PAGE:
- Sign-up Now!
 - Current Issue
 - Edit Your Profile/Unsubscribe

Subscribe | Media Kit | About Us | All Issues | Subscriber Feedback | Contact Us | Privacy Statement
Sunbelt W2Knews™ Electronic Newsletter
The secret of those "who always seem to know" - Over 500,000 Readers!
Thu, Nov 4, 1999
  This issue of W2Knews™ contains:

Hi NT-ers,

This NewsFlash is to get you up to speed on some things that
cannot wait till Monday when you will find the Full Issue
of NTools E-News. I'll go into more detail when I have some
time to dig into the additional data that is surfacing on
Service Pack 6. Also, you may have noticed in the masthead
that (just like books get an ISBN number) we have been given 
an official ISSN number which is for periodicals. We're
gettin' real official here .

Warm regards,

Stu Sjouwerman

Send me email at: [email protected]



Many people have no problems, but there is a whole slew of
issues that have stuck up their ugly heads already. One of
the biggies is a change that was made to TCP/IP and any product
that uses PORTS like Lotus Notes breaks. It currently requires 
users to have administrative rights to use ports. 

Several people reported blue screens on Compaq Proliant 6500
servers whose NIC's seem to choke on SP6. Inoculan seems to 
have problems, and as expected we need to update AutoPilot 
when the new SP6 symbol table gets out. Coming weekend you'll
get more about it. But you are now warned. Tread carefully
and make SURE you can uninstall!!!


Yup, we are proud to announce the two first Win2K-ready admin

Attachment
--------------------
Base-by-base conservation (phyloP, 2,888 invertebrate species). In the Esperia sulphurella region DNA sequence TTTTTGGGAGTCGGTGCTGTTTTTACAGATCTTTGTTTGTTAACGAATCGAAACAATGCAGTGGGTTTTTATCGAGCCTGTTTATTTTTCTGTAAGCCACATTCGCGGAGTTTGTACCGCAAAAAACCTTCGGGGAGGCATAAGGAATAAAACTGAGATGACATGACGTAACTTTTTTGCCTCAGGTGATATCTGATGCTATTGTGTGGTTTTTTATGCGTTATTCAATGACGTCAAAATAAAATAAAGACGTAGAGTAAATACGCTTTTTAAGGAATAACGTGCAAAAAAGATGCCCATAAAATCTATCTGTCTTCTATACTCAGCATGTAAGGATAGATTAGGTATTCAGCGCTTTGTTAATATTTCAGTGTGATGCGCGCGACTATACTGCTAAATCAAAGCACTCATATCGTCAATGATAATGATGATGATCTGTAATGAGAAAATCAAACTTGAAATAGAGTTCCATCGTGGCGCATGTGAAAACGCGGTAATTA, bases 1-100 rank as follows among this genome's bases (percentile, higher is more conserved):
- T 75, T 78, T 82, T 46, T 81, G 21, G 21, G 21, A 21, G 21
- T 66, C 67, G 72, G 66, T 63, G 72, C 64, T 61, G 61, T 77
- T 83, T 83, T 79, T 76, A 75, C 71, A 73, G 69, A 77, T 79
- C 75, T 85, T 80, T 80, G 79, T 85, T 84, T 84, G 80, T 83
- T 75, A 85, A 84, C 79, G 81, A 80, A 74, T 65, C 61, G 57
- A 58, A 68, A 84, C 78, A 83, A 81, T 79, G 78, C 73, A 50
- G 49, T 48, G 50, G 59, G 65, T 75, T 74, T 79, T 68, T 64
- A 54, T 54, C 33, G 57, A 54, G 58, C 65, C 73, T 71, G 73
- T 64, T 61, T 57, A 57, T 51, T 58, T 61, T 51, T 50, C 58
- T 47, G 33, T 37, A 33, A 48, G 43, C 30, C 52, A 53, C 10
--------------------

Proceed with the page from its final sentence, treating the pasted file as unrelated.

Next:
tools: Trusted Enterprise Manager (TEM) Version 3.0 and the 
brand new UltraAdmin. 


Let me start with the first. TEM has been a very good seller
in the market. Earlier versions allow you to delegate admin 
rights, and V3 still does this but now much more. Quite a
few people remarked: "Well, Win2K does admin delegation via
Active Directory, so I do not need a tool like this any more".
Nothing is further from the truth. 

As you know, there is a bare bones defragger in Win2K. There
are also very limited user disk space quotas built in. Both
are pretty much useless in a production environment. The same
is largely true for admin delegation via Active Directory.
Sure it's there. But is it useful and/or complete? Hardly.

We have done some analysis and compared the functionality of
TEM V3.0 with what is built into Windows 2000. Just click on
this link below, choose the option "COMPARE TEM V3.0 with 
Win2K built-in Admin Features" and you will be surprised what 
you see: http://www.sunbelt-software.com/tem.htm

TEM's developers have been very closely cooperating with the
Win2K team in Redmond and Microsoft relies heavily on 3-rd
party developers in the early versions of AD. It basically
boils down to the fact that if you really want to get AD in
a production environment it is _very_ time intensive.

Having TEM around right now, and ready for Win2K when you
make the switch will save you admin time immediately, but even
_much_ more when you actually implement AD in your environment.
In a nutshell, there is a ton of difficulties with the admin
delegation model in W2K. First and foremost is the complexity. 
Sure you can delegate, but who is going to understand HOW to 
do it? Second, many people can delegate many things, but 
there is no way to determine a resulting policy set: Who
authorized some one else that they could do something?

You can already see the organizational problems on the horizon. 
More over, Win2K does not allow audits on all this, but TEM 
V3.0 _does_. I suggest you have a look at that little compa-
rison chart we created. Version 3 does a whole slew of very 
cool and powerful stuff like drag and drop users from domains 
to groups and much, much, much more. Your 30-day eval is 
over here: http://www.sunbelt-software.com/tem.htm


What are the 10 reasons that make UltraAdmin special when 
compared with for instance Hyena or NetServant? 

1 : UltraAdmin is Win2K Ready.
Most of you are running solid NT4 networks right now. However, 
come February 2000, a lot of us are going to begin the slow 
migration to Windows 2000. As you do this, you're going to 
have to administer Windows 2000 machines in addition to NT4 
boxes. Win2K has additional administrative functionality that 
NT4 does not (additional user rights and audit policies as an